39 O, my beloved brethren, remember the awfulness in transgressing against that Holy God, and also the awfulness of yielding to the enticings of that cunning one. Remember, to be carnally-minded is death, and to be spiritually-minded is life eternal.

    40 O, my beloved brethren, give ear to my words. Remember the greatness of the Holy One of Israel. Do not say that I have spoken hard things against you; for if ye do, ye will revile against the truth; for I have spoken the words of your Maker. I know that the words of truth are hard against all uncleanness; but the righteous fear them not, for they love the truth and are not shaken.

    41 O then, my beloved brethren, come unto the Lord, the Holy One. Remember that his paths are righteous. Behold, the way for man is narrow, but it lieth in a straight course before him, and the keeper of the gate is the Holy One of Israel; and he employeth no servant there; and there is none other way save it be by the gate; for he cannot be deceived, for the Lord God is his name.

  25. 64
    Angie Stephenson

    Thank you so much for your story.. 🙂 And I agree, we as members of The Church of Jesus Christ of Latter Day Saints ought to BE more Christ-like to others…no matter what. We cannot judge another…that is the Lord’s job, for He knows our hearts and struggles perfectly. And no one is perfect on Earth, but it IS our job to love one another and treat each other with love and kindness. 🙂

  26. 65


    Thank you so much for sharing your story with us. Thank you for being open and honest. I often wonder if some of these issues are not only a test for the person dealing with but for those of us around them as well. Maybe the bigger test is will be still love our brothers and sisters no matter what issues they are struggling with. Maybe our Heavenly Father wants to see how we will behave towards those who struggle with such issues. I don’t see how this struggle is more or less than my struggles. I’m not perfect but I do know this. I will always try to love and accept everyone around me. I will not judge others based on my perceptions, opinions, or feelings. Spencer I hope and pray that you continue to strengthen your relationship with our Heavenly Father and that you will always have peace and happiness. May we all find peace, happiness, forgiveness, acceptance, and love.

  27. 66

    I couldn’t agree more that we as a church need to be more inclusive of people who “don’t fit the mold.” I’ve seen positive examples of this in wards in which I have lived and seen how people in potentially difficult circumstances have thrived with the support of a ward family. I think that support starts with truly Christ-like love.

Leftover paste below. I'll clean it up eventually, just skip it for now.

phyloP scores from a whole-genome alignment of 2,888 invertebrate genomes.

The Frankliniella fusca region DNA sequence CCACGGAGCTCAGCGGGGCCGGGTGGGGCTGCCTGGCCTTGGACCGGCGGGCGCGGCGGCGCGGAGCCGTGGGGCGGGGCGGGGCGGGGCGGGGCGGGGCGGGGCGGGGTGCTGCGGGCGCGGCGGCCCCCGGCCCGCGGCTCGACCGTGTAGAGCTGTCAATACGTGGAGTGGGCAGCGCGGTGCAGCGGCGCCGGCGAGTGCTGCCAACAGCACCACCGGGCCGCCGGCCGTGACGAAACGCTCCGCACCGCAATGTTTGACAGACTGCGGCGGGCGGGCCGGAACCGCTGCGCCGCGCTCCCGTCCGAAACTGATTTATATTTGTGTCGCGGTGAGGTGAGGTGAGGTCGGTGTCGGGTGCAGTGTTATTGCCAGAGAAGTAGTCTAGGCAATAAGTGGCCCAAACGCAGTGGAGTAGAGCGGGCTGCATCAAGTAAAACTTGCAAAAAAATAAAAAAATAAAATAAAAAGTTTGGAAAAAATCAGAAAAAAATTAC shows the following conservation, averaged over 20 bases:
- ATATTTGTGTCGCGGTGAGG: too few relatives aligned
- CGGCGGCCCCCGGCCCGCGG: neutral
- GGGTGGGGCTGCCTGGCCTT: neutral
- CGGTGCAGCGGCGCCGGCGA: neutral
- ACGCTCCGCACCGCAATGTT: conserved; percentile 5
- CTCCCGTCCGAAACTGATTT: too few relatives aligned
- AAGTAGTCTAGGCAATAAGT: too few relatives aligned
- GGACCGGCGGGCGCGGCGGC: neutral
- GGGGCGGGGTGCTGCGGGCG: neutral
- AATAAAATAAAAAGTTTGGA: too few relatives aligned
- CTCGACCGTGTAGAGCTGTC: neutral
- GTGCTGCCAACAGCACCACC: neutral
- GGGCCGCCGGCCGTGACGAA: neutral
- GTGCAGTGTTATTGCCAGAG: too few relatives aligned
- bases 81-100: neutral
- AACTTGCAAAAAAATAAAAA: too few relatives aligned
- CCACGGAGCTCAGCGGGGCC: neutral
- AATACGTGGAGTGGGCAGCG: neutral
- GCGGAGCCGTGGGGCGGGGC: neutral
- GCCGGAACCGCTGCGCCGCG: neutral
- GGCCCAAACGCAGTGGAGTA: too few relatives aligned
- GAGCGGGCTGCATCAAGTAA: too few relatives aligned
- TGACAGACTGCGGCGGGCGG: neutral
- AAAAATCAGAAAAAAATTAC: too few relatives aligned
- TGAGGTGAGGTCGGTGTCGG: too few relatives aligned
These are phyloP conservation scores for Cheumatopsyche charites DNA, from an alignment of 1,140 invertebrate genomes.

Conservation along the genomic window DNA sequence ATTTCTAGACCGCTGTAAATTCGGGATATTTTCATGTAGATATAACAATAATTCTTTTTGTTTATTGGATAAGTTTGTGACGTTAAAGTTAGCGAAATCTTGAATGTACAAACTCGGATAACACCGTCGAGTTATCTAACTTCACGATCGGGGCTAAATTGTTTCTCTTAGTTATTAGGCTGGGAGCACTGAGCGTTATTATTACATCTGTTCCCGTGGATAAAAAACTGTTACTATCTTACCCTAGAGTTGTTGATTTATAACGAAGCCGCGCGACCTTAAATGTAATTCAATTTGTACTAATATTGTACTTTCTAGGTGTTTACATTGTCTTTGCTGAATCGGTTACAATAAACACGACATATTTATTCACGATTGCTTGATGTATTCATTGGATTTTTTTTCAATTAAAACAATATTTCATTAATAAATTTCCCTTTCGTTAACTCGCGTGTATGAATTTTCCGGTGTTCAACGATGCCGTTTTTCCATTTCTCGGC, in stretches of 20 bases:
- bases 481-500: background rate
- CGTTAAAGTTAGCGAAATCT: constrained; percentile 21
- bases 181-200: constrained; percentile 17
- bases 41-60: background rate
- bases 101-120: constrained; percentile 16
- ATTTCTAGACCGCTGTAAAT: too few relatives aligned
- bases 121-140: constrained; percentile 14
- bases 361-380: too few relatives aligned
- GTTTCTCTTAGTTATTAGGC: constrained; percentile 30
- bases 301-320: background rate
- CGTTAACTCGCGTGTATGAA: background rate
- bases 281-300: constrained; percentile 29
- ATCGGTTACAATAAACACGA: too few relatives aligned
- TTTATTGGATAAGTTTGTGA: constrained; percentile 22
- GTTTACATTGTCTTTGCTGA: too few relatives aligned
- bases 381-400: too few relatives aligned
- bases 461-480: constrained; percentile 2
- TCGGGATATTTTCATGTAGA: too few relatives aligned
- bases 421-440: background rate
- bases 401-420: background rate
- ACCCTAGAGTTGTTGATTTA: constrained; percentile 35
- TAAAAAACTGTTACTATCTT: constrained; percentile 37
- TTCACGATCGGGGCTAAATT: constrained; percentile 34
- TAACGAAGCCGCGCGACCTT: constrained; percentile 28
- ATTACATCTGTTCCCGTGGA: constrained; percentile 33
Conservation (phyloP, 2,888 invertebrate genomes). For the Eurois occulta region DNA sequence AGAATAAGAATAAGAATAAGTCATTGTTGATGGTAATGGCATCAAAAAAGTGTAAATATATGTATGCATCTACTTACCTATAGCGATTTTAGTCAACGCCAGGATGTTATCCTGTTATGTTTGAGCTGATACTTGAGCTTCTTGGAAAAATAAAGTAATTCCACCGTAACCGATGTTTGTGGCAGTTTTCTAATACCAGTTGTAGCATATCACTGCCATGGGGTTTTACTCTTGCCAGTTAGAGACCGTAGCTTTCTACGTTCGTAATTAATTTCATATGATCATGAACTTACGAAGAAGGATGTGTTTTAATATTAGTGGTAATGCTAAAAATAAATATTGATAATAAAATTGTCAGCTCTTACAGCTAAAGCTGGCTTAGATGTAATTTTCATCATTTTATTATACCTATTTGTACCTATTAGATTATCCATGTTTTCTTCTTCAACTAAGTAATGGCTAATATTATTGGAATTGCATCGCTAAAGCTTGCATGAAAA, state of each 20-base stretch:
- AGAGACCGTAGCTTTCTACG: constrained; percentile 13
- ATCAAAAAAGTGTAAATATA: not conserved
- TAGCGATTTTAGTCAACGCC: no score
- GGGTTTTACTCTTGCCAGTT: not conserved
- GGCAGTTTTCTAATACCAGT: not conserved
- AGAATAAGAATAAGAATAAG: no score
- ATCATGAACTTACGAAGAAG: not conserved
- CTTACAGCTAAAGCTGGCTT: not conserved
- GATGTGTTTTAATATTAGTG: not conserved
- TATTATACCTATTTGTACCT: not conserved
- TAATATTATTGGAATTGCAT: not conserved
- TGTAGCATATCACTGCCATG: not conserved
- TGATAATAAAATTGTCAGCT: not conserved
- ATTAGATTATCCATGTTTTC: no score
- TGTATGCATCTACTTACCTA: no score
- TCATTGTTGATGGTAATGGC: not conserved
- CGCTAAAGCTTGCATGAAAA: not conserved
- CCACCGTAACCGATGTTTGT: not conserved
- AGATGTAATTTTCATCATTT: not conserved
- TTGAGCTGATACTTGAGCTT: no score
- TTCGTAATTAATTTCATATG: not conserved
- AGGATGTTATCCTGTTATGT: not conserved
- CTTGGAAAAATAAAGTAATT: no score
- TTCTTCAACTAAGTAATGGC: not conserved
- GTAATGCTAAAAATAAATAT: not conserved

I love the gospel, and one of the things I love most about it is that I don’t get to decide who is righteous and who is unrighteous. I am so glad that it isn’t my job to judge the actions, thoughts, and feelings of others. All of our circumstances are so different we couldn’t possibly comprehend the struggles of our neighbor, especially those who have suffered in silence for many years.
    That being said, I don’t know why sometimes we take on the hard task of being the judge of our fellowmen. It is uncharitable and it is a heavy burden to bear. Divorce, loss, deprivation, loneliness, and spiritual hardship can come to any of us and none of us will deal with those in the same way. But ALL of us need to feel loved and supported through our trials as well as our triumphs.
    God truly loves you and He made you just the way you are for a wise purpose. Above all else, he wants you with Him. As long as you develop your personal relationship with Him, you are on the right path! Sending love and prayers your way!

  28. 67
    Chris Quincy

    That was so well written! I think that you are an amazing person and your sexual orientation doesn’t change how I feel about you. You have been blessed with such an wonderful singing voice and have used to to bless others. I hope that everyone looks at you as you are and they can’t help but love you! Thanks for sharing!

  29. 68
    Clay Frost

    I like the article a lot. I hope what I am going to say won’t offend anyone, because I do not understand the struggles of a “gay mormon” as it is popularly said, nor do I aim to offend or hurt, rather to see what people think about a recent thought that a friend shared with me. And the comment is this (using spencer as an example only because it is relevant):

    Why is there a need to identify oneself by their weakness? “I’M SPENCER, I’M A STUDENT, I’M GAY, AND I’M A MORMON” Why does his sexual orientation have to be apart of his identity? I don’t think it is very fair to oneself to consider that part of their identity. For a Sex addict or a kleptomaniac to say: “I’M CARL, I’M A STUDENT, I’M A SEX ADDICT/KLEPTOMANIAC, AND I’M A MORMON”…. To Consistently self-identify yourself with your worldly weakness seems to deny the very necessary healing that is caused by the atonement. I don’t know if I am being ignorant in this thinking… But I feel that Christ as well wants us to forget about our short comings and pitfalls as well. (I also have thought of the support that articles like this can give to others, and the very christ like focus about the article, I don’t at all want to take away from this article and I realize that my comment is probably out of place, I just want to know what people think about this.)

    • 69

      You have implied with your comment that Spencer’s homosexuality is:
      1. A weakness
      2. An addiction
      3. A worldly weakness actually
      4. A shortcoming
      5. A pitfall
      6. A sin that needs healing